Martin Abramovitz was 33 years old when Jonas Salk announced the successful test of his polio vaccine on a small group of adults and children (vaccination pictured). Jonas Edward Salk was an American medical researcher and virologist. He discovered and developed one of the first successful polio vaccines. Born in New York City, he attended New York University School of Medicine, later choosing to do medical research instead of becoming a practicing physician. In 1939, after earning his medical degree, Salk began an internship as a physician scientist at Mount Sinai Hospital. Two years later he was granted a fellowship at the University of Michigan, where he would study flu viruses with his mentor Thomas Francis, Jr.
Martin Abramovitz was 44 years old when The Beatles make their first appearance on The Ed Sullivan Show, performing before a "record-busting" audience of 73 million viewers across the USA. The Beatles were an English rock band formed in Liverpool in 1960. With members John Lennon, Paul McCartney, George Harrison and Ringo Starr, they became widely regarded as the foremost and most influential music band in history. Rooted in skiffle, beat and 1950s rock and roll, the Beatles later experimented with several musical styles, ranging from pop ballads and Indian music to psychedelia and hard rock, often incorporating classical elements and unconventional recording techniques in innovative ways. In 1963, their enormous popularity first emerged as "Beatlemania"; as the group's music grew in sophistication, led by primary songwriters Lennon and McCartney, the band were integral to pop music's evolution into an art form and to the development of the counterculture of the 1960s.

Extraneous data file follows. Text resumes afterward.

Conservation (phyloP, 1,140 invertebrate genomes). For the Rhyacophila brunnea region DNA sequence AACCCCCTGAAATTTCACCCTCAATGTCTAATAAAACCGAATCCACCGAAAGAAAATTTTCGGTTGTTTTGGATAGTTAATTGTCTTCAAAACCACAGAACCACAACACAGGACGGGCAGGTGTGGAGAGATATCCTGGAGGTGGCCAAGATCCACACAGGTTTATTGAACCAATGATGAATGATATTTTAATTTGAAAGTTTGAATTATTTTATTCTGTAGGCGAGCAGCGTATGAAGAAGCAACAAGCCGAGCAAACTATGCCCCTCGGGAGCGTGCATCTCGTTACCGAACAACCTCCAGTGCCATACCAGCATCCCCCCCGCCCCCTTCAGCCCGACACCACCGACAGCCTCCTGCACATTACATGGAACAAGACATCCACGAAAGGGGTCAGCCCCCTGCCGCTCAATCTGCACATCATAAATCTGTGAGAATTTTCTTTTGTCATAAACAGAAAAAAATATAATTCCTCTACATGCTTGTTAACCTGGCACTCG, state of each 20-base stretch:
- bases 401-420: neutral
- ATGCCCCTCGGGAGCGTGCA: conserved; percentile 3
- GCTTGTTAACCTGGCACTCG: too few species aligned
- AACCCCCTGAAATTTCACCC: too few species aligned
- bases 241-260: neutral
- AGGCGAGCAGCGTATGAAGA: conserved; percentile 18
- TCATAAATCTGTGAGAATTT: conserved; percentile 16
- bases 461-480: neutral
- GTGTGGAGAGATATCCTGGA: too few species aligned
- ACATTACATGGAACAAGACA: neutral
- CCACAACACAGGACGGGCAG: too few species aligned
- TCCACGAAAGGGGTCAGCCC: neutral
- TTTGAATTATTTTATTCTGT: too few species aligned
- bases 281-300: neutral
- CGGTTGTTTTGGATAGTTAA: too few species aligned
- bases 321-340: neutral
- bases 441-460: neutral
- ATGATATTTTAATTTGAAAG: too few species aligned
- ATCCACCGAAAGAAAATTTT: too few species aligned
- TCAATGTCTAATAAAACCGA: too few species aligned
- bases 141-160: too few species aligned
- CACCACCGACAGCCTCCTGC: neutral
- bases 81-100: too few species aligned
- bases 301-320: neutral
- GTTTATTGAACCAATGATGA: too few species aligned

Martin Abramovitz was 52 years old when Munich massacre: Nine Israeli athletes die (along with a German policeman) at the hands of the Palestinian "Black September" terrorist group after being taken hostage at the Munich Olympic Games. Two other Israeli athletes were slain in the initial attack the previous day. The Munich massacre was an attack during the 1972 Summer Olympics in Munich, West Germany, in which the Palestinian terrorist group Black September took eleven Israeli Olympic team members hostage and killed them along with a West German police officer.
Martin Abramovitz was 60 years old when Mount St. Helens erupts in Washington, United States, killing 57 people and causing $3 billion in damage. Mount St. Helens or Louwala-Clough is an active stratovolcano located in Skamania County, Washington, in the Pacific Northwest region of the United States. It is 50 miles (80 km) northeast of Portland, Oregon and 96 miles (154 km) south of Seattle, Washington. Mount St. Helens takes its English name from the British diplomat Lord St Helens, a friend of explorer George Vancouver who made a survey of the area in the late 18th century. The volcano is located in the Cascade Range and is part of the Cascade Volcanic Arc, a segment of the Pacific Ring of Fire that includes over 160 active volcanoes. This volcano is well known for its ash explosions and pyroclastic flows.
Martin Abramovitz died on 18 Jul 1995 at the age of 75
BillionGraves.com
Grave record for Martin Abramovitz (15 Jun 1920 - 18 Jul 1995), BillionGraves Record 568438 University City, St Louis, Missouri, United States

Loading